“Beaches are truly public spaces, where nobody rules other than the tide. They seem the perfect place to gather and say a final goodbye and thank you to those whose lives were taken or forever changed by the First World War,” said film director Danny Boyle, an organizer behind the event, called “Pages of the Sea.” “I’m inviting people to watch as the faces of the fallen are etched in the sand, and for communities to come together to remember the sacrifices that were made.”
Not all sand art has a social message, though. Simon Beck has created sand images to honor John Lennon, Yoga, and videogames. His enormous creations take about nine hours to complete, and he estimates he walks 12 miles within each one as he crosses the beach with his rake, over and over again. Capetown artist Andrew van der Merwe earns a living as a calligrapher, but when he’s not lettering formal invitations and documents, he hits the sands, where he calls himself the world’s only beach calligrapher. He writes names, messages, and poetry on the beach in a distinctive deep hand.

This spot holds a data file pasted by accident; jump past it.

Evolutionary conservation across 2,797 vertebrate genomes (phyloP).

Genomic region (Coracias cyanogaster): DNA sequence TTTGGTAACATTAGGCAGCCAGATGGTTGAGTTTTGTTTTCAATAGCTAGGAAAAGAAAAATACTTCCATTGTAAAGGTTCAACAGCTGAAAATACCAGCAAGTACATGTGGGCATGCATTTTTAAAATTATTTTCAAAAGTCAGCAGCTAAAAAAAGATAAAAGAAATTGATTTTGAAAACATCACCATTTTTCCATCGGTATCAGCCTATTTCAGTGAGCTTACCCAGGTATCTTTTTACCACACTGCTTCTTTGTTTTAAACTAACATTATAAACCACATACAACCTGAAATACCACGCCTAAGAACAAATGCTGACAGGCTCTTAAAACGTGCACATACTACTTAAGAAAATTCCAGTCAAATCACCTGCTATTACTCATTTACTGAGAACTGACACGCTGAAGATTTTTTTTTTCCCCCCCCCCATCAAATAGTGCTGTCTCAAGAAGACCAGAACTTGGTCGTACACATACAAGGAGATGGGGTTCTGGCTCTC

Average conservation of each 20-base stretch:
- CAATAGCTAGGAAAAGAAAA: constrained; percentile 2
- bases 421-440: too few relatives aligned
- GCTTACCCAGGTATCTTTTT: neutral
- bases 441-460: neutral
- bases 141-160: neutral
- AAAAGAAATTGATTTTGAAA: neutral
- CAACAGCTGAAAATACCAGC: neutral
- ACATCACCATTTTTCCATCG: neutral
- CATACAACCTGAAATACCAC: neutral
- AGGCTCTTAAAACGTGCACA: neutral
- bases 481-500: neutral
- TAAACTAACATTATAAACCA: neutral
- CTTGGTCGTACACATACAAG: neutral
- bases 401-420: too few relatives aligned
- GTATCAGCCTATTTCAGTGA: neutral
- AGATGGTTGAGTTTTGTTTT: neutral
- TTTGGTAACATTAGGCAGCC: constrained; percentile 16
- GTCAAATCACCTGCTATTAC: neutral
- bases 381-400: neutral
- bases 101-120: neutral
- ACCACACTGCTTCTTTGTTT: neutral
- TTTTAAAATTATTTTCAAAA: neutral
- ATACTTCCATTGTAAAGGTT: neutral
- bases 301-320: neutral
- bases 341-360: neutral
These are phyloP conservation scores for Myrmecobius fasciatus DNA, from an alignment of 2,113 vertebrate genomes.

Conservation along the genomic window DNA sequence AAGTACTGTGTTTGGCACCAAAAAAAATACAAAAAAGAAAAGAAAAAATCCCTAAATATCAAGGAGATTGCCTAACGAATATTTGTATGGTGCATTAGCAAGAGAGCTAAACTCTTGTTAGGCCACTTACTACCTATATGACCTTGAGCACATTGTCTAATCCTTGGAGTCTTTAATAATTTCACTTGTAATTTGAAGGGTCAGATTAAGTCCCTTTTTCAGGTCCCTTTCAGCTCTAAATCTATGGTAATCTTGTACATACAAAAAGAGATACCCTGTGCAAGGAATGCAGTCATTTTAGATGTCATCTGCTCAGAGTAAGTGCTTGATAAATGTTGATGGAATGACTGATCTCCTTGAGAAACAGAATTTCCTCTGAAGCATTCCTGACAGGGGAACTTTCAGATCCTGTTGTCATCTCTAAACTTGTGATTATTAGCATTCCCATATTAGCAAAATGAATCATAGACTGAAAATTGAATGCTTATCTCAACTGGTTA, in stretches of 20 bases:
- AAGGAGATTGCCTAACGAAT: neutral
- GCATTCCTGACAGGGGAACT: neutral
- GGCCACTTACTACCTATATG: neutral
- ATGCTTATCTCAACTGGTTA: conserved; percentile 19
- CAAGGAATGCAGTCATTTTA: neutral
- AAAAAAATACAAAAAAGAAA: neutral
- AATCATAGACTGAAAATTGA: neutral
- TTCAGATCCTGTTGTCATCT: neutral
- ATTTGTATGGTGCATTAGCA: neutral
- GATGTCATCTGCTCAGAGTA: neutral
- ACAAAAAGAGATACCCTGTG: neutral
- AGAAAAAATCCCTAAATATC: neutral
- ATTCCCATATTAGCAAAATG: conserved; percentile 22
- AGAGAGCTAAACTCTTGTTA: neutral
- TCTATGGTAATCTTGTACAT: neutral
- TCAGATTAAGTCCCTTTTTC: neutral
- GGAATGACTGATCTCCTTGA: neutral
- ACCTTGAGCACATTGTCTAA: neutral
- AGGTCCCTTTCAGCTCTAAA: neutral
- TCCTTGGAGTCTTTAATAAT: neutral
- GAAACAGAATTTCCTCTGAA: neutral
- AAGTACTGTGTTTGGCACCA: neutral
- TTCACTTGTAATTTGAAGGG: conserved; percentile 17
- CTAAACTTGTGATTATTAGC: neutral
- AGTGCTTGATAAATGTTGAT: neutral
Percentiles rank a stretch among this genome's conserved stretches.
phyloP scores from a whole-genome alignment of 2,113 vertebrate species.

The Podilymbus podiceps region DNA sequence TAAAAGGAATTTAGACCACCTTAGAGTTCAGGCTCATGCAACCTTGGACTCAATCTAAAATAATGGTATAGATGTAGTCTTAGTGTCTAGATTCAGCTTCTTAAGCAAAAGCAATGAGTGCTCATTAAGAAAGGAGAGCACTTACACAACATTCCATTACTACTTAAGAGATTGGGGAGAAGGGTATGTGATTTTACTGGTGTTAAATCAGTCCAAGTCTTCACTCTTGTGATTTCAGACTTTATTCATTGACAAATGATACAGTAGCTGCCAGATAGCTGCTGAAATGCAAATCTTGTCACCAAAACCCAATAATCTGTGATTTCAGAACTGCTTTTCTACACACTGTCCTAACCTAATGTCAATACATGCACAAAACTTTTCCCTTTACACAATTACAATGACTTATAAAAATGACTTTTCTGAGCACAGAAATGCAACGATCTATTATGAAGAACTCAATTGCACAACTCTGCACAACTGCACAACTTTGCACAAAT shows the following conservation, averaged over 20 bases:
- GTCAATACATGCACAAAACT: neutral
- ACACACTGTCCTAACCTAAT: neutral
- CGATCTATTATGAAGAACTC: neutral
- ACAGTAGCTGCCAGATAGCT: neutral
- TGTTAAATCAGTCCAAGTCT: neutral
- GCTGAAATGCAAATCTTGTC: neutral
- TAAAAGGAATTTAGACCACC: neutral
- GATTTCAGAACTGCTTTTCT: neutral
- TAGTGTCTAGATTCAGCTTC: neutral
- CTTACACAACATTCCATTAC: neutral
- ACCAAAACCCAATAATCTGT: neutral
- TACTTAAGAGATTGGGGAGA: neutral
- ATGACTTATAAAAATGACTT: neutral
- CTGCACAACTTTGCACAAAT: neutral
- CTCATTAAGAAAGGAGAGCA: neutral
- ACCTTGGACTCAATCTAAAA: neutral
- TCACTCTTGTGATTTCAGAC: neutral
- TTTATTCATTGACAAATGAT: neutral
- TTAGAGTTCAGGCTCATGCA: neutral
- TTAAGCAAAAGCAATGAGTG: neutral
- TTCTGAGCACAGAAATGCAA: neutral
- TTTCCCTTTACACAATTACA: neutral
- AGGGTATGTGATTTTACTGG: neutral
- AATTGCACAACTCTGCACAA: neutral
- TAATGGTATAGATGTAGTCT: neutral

Many of the world’s artists create their images for the sheer pleasure of the experience, and if no one is on the beach while they work, their work may be not just fleeting but anonymous, appearing out of nowhere, creating questions for those who stumble upon it. These temporary works can be attributed only to a mysterious artist known as “Sandbanksy.”